Helmets for Helicopter Pilots
The Transportation Safety Board of Canada (TSB), citing the May 20, 2011, crash of a Bell 212 on a fire-fighting mission, has reiterated its call for helicopter pilots to wear safety helmets.
The Campbell Helicopters 212 crashed in Slave Lake in Alberta during an approach to the lake to pick up water to be used in fighting a nearby forest fire. The pilot — the only person in the helicopter — was killed in the crash, and the helicopter, which sank in the lake, sustained major damage, the TSB said.
The pilot’s death was a result of head injuries that he received in the impact, the TSB said in its final report on the crash. Accident investigators found the pilot’s helmet inside its bag in the helicopter cabin, the report said, noting that the operator did not require its pilots to wear helmets and that no regulations require protective headgear.
The report cited research that has found that the risk of fatal head injuries in a crash is as much as six times greater for helicopter pilots and other helicopter occupants who do not wear helmets.
“The lack of regulations or policies requiring helicopter pilots to wear helmets places them at greater risk of incapacitation due to head injuries following a ditching or a crash,” the report said.
The TSB noted that Transport Canada also has recommended helmet use by commercial helicopter pilots, as well as student helicopter pilots, and has recommended that helicopter operators encourage their pilots to wear helmets.
Changes in Melbourne
Recent changes in Flight Safety Foundation’s governing structure have prompted a reorganization of the Australian Advisory Board, co-chaired by John Guselli and Geoff Dell.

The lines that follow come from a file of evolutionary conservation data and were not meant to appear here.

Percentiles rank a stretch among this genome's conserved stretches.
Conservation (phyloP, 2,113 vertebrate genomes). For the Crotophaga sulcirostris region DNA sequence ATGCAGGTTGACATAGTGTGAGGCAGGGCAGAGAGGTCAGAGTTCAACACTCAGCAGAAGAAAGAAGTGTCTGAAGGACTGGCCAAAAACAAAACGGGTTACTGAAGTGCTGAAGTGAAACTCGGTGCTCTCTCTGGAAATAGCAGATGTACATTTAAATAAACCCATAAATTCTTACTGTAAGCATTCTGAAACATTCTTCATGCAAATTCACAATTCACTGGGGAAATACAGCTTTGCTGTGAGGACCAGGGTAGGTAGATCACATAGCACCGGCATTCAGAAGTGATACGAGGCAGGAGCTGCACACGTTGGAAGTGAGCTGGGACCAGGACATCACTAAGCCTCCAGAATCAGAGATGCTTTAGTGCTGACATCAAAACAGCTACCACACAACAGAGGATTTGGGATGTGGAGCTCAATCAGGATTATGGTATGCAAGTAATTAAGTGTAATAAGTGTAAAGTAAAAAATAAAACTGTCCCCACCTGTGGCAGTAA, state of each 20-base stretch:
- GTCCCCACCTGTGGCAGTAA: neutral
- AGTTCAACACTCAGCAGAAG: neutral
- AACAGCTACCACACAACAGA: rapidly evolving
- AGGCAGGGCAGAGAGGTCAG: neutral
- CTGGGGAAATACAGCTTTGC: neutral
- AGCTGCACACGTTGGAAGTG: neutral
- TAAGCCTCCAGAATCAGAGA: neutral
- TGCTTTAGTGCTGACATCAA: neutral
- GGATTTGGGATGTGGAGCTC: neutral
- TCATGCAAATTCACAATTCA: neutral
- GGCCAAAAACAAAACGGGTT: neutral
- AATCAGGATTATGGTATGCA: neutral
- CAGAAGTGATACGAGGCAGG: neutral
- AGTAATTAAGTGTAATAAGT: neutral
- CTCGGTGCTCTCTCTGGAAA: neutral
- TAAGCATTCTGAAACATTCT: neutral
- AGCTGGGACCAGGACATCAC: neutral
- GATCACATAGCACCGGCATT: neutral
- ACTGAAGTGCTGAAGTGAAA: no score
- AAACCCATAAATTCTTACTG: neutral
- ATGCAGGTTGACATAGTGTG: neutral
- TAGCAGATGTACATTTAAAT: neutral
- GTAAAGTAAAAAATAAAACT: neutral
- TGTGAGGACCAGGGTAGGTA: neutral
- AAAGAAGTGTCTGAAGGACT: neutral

Because of the abolition of the regional director’s position, the advisory board is now linked to the main U.S. office through Board of Governors member Cameron Ross.
The technological equipment in today’s advanced aircraft is not being fully utilized because air traffic management (ATM) systems have not developed at the same pace, officials from Boeing and the Civil Air Navigation Services Organisation (CANSO) say.
Although today’s ATM systems are “highly optimized,” the aviation industry must attempt to use existing aircraft capabilities to better manage traffic in congested environments, Neil Planzer, vice president of air traffic management for Boeing Flight Services, and CANSO Chairman Paul Riemens said in a paper presented to the sixth Aviation and Environment Summit in Geneva.
“The capabilities of today’s high-technology airplanes are underutilized in the current constrained and outdated ATM system, undermining the profitability of the aviation industry,” Planzer said.
“We are fully committed to supporting long-term modernization efforts such as SESAR [the European Aviation Safety Agency’s Single European Sky ATM Research initiative] and NextGen [the U.S. Federal Aviation Administration’s Next Generation Air Transportation System] without losing sight of improvements we can make today.”
Their paper contained recommendations to improve ATM efficiency, including speeding up “real-time decision making through enhanced information sharing” and minimizing restrictions on airspace use that result in inefficient operations.
In Other News …
Projections of a doubling of U.S. airline passenger travel to 1.2 billion passengers by 2032 reinforce the need for continued progress in implementing the U.S. Federal Aviation Administration’s Next Generation Air Transportation System, Transportation Secretary Ray LaHood says. … Raymond Benjamin has been reappointed to a second term as secretary general of the International Civil Aviation Organization. His new term will run through July 2015.
Compiled and edited by Linda Werfelman.